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The Catalina Islander
Avalon, California
March 16, 2012     The Catalina Islander
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March 16, 2012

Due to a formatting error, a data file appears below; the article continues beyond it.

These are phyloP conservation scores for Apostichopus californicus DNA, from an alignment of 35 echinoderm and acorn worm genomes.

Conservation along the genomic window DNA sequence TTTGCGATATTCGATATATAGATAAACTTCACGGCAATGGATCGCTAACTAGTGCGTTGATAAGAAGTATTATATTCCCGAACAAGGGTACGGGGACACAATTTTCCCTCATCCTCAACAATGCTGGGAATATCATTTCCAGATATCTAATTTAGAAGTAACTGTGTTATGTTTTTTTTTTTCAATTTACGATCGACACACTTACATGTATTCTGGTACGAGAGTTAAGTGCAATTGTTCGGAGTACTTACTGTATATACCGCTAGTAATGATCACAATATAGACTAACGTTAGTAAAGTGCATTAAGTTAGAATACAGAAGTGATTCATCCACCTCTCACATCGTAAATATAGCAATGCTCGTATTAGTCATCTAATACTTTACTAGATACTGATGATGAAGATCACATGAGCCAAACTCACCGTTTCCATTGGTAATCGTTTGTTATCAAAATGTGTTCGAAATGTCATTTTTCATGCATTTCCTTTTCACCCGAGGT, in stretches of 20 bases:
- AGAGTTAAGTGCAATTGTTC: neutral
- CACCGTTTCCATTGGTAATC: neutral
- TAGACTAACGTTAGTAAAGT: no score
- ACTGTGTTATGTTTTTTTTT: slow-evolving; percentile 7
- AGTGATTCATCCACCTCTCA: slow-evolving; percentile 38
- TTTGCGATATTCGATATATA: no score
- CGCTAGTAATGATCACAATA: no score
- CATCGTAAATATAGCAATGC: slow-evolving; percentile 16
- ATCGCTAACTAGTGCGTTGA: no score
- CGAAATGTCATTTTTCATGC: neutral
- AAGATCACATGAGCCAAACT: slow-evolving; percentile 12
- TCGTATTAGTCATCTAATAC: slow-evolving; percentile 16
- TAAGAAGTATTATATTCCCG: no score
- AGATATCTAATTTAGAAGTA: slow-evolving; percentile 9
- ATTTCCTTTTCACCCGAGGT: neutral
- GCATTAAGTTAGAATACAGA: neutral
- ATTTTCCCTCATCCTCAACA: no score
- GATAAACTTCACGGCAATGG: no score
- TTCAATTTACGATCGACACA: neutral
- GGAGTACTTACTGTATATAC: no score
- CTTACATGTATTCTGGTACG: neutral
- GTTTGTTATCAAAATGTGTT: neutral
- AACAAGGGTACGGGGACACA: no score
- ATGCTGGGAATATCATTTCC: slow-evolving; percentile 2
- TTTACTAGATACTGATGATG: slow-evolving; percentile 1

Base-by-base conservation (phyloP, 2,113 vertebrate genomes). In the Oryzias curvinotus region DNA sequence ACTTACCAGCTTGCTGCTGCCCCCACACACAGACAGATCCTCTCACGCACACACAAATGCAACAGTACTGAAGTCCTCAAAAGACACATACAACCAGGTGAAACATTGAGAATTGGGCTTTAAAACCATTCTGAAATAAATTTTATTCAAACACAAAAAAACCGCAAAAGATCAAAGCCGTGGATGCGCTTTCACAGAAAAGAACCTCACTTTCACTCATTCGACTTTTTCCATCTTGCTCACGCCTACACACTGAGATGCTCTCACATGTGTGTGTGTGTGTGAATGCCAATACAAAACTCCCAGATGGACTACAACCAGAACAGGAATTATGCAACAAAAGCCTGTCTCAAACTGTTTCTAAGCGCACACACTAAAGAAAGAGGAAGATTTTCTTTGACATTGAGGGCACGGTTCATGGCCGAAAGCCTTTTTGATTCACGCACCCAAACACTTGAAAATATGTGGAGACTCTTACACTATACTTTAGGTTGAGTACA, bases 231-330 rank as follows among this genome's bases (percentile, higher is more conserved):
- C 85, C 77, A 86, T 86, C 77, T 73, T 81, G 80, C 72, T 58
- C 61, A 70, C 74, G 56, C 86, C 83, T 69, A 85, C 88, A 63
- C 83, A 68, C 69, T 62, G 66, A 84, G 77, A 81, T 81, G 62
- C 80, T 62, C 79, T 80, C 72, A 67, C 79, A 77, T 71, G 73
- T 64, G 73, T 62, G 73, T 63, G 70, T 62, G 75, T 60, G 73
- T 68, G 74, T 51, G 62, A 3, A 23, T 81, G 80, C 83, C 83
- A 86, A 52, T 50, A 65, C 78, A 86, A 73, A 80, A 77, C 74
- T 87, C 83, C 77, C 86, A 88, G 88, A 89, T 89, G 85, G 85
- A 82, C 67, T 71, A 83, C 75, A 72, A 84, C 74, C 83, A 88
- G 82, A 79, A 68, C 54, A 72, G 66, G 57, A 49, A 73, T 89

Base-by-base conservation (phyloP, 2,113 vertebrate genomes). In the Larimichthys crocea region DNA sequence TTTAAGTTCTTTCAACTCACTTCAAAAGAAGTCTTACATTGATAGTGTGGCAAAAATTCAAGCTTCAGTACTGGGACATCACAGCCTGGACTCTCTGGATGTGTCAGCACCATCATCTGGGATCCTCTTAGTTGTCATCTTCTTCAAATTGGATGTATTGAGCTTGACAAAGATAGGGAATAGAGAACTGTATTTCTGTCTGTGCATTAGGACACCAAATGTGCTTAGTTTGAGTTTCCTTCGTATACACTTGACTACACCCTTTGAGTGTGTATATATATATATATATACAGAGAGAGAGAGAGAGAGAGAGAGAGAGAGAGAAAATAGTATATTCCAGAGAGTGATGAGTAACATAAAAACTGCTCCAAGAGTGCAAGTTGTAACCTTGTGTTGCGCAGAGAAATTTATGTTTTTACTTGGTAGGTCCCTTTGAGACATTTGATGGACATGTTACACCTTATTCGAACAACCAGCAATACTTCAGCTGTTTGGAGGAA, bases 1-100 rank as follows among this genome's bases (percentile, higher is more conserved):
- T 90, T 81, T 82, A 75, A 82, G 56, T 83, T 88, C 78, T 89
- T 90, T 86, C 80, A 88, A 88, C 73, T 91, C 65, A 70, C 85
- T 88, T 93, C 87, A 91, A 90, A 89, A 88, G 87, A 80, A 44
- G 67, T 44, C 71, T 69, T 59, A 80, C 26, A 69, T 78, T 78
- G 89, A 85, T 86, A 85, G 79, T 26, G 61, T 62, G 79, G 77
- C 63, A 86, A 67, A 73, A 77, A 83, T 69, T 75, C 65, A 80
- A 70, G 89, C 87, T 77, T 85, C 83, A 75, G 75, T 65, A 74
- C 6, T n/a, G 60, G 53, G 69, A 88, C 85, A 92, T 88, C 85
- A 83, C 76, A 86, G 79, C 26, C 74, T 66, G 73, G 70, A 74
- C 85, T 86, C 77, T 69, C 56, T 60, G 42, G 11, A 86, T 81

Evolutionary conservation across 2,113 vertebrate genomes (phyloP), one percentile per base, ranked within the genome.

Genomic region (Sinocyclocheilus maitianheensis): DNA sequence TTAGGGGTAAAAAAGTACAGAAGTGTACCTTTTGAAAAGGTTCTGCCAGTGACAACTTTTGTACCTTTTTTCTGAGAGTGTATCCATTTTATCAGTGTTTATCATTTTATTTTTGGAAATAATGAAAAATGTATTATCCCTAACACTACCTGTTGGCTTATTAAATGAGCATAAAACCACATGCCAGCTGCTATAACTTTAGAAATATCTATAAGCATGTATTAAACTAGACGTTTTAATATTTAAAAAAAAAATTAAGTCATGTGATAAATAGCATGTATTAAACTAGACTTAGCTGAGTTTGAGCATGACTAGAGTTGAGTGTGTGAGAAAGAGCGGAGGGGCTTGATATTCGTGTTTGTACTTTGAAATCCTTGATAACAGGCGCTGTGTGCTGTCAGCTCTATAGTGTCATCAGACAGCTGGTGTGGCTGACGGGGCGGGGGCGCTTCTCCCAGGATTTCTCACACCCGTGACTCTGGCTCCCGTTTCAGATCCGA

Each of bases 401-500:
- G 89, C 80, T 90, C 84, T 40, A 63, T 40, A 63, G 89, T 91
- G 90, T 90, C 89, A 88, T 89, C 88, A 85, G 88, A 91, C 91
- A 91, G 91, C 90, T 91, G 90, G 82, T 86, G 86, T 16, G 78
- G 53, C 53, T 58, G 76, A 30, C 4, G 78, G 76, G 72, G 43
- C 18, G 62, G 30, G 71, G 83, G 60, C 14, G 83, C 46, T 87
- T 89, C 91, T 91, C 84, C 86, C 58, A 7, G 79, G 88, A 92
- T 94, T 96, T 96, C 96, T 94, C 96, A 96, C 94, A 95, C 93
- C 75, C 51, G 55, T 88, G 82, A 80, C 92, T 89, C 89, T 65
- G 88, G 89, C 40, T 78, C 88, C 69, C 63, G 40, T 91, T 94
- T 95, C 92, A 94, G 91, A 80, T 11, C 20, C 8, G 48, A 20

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OLDMAN 'AND THE SEA Life as a Liveaboard THINGS THAT GO BUMP IN THE NIGHT BY ALLAN OLDMAN Surely there have been times when a dripping faucet or a tick- ing clock kept you from getting a peaceful night's rest. When the Catalina eddy comes around the East end and catches your tail, well that is when the tuna cans and candied yams come a' flyin' across the cabin in their crazy search to find a place to crash or splash. Not complaining, just explaining, 'cause I'm still in training. Thinking I would rise with the sun early the next morning and go about my daily routine, I turned myself in sOmetime around 8 p.m.. Without a clue, 3 a.m. in the morn- ing, I am tossed from my bunk with a horrfic thud. There will be no sleep this night. Poseidon has released the Kraken. It was at this point that I do believe I even called out for Aunty Em, because we are not in Karisas anymore, are we Toto? Making my way out on deck, I saw no Munchkins. No yellow brick road. That's when I knew where I was. I'm in the channel. When the swell's come against the wind, is when the canned goods, the dry goods, all the goods that aren't either screwed, glued, or tied down go a' tumblin'. There is no earthly way to stow this stuff so that it doesn't scatter like scared cats. The stove is on a swivel therefore in semi-calm water it rocks to and fro. But this particu- lar night there's a clink, a clank, and then a clunk. The wires that are run inside my hollow main mast for the lights crank up their own rhythmic tune. They tick and tack, and click and clack just above me as I lay in the V-berth below. It can irritate be- YOnd the point of pleasure. Tuna and yams are tasty togeth- er. I amuse myself momentarily pondering the question of whether or not the guy who invented Reese Peanut Butter Cups had owned a boat. How else did he figure out that peanut butter and chocolate would be a delectably irresistible treat? Trying to reorganize every- thing accompanied by staggering violently from the swells and the remnants of the liquor the evening before has turned this into a twist- ed ballet to behold. And now, with matchbooks firmly wedged between doors and frames so they don't "TAP," and with everything else put low enough that it has nowhere else to fall, I'll go enjoy my tuna and yams. The bunk will feel like rock- ing in Mama's arms. It isn't always so irritating and treacherous. One sunny Saturday afternoon a couple of months ago, while spending some time on a friend's boat, such a swell came in the harbor that we were alerted by the "WHEEEeee" of children at the arch on Via Casino. They had gath- ered to watch as the waves crashed against the sea wall shooting water up as high as the palm trees. Hell, there were guys on surfboards rid- ing the waves in, and then turning around and surfing back out. There wasn't going to be any "going to town" that day, for all the dingy docks had been pulled and the shore boats weren't running. With nowhere to go and no way to get there anyhow, we sat in my friend's cockpit and drank beers, riding a gi- ant hobby-horse, watching the surf- ers and talking of calmer or wilder seas. That was a good day. My vessel is my Tenth Muse; she is the reason for the season, the saint that makes me faint, the boat I keep afloat. And that is all I have to say about that. Lisa Lavelle and Sean Brannock sell tickets to the St. Patrick's Day Dinner fundraiser for Catalina Kids Ventures on March 14. Photo by Jennifer Leonhardi Nonprofit From page 1 According to Sean Brannock, the current Community Services director, who oversees the preschool, the city has been subsidizing the preschool at the rate of about $130,000 a year. Most of that money pays for the program's staff. "We actually have a very dedicated and excellent staff," Brannock said. "The problem is we put out more expenditures in staff than we generate in tuition." Brannock said in a recent interview that it has been hard to raise the enrollment due to some factors such as having a smaller pool of potential students. "On the mainland, pre-schools can draw enrollment from sur- rounding cities," Brannock said.: "Here we are limited on where we can draw students from.". Brannock said that although Catalina Kid Ventures is affordable by childcare industry standards, many parents in Avalon who might need childcare couldn't afford it due to the high cost of living on CITY SETS APRIL 5 FOR SPRING FEST The city of Avalon will hold it annual Spring Fest from 5 to 9 p.m. on Thursday, April 5, on Crescent Avenue. Booth applications can be picked up at the Recreation Department within City Hall. Contact Sean Brannock at the Recreation Department at (.310) 510-0220 x 231 for any additional questions. the Island. "We are trying to keep our tuition low because we want to be able to fill the pre-school," Brannock said. "Our folks are dependent on childcare so they can work. Some are working two or three jobs just so they can live on the Island. However, the preschool is necessary for working parents to have an opportunity to put their kids into a safe environment. The first five years of a child's life are really important." Some parents who cannot afford the cost of their children's preschool may- qualify for substantial assistance through government agencies such as the Children's Home Society of California. To that end, Catalina Kid Ven- tures will host a workshop with the society on Wednesday, March 28, to provide information and assist families interested in applying for assistance. There will be two presentations at city hall: One at 1 p.m. in Spanish and another at 5 p.m. in English. For more information call Sean Brannock at (310) 510-1987. Brannock said if a nonprofit were formed, the city would still continue to allow the Catalina Kid Ventures to use its facility rent- free, cover the cost of supplies and equipment and all of the non- telephone utilities. "The city will also provide the non-profit with a loan it would pay need to back within two years" Brannock said. 'Fhey are also going to donate startup costs and the city attorney's time to help draw up the necessary papers for the non-pro fit's incorporation." Brannock said that by forming an official non-profit; its board of directors would have access to grants, donations and other funding sources that would not be available if it were privatized. "There is a lot of work to get done, so .enthusiastic and dedicated volunteers are needed. Staffing the facility is necessary as well as working through the budget, establishing tuition costs, purchasing and fundraising for school equipment, and more,'" Marshall said. "We are hoping to establish the board by April 7. For this reason it is important that serious applicants with a long-term interest and commitment apply. "We need just a few good people to do many great things for. the children and families of Avalon." Persons interested in applying for a seat on the board should call Anni Marshall with specific questions at (310) 339-2935. They should begin preparing a brief summary as to why they wish to sit on the board and what strengths they think they may bring to the board. Please forward your letter of interest to: Anni Marshall, P.O. Box 2t73, Avalon; CA, 90704. Catalina Kid Ventures has been operating since 1989. It is open from 7:30 a.m.-5:30 p.m. Monday through Friday all year round. Islanders also have PLAY, a parent-cooperative preschool. However. it is open much fewer hours and parents must participate in staffing it, which makes it , difficult for parents that ar J employed full time. For more inforrfiation on Catalina Kid Ventures, call (310)"5L0-1704. The Children Home Society has an office at 3'30 Clden Shore # 20 in Long .Beach. For more information, call (562) 256-7400 6i FridaY, March 16, 20i2 ........................................................................................................................................................ "iHE cAT&MNAisLANiIER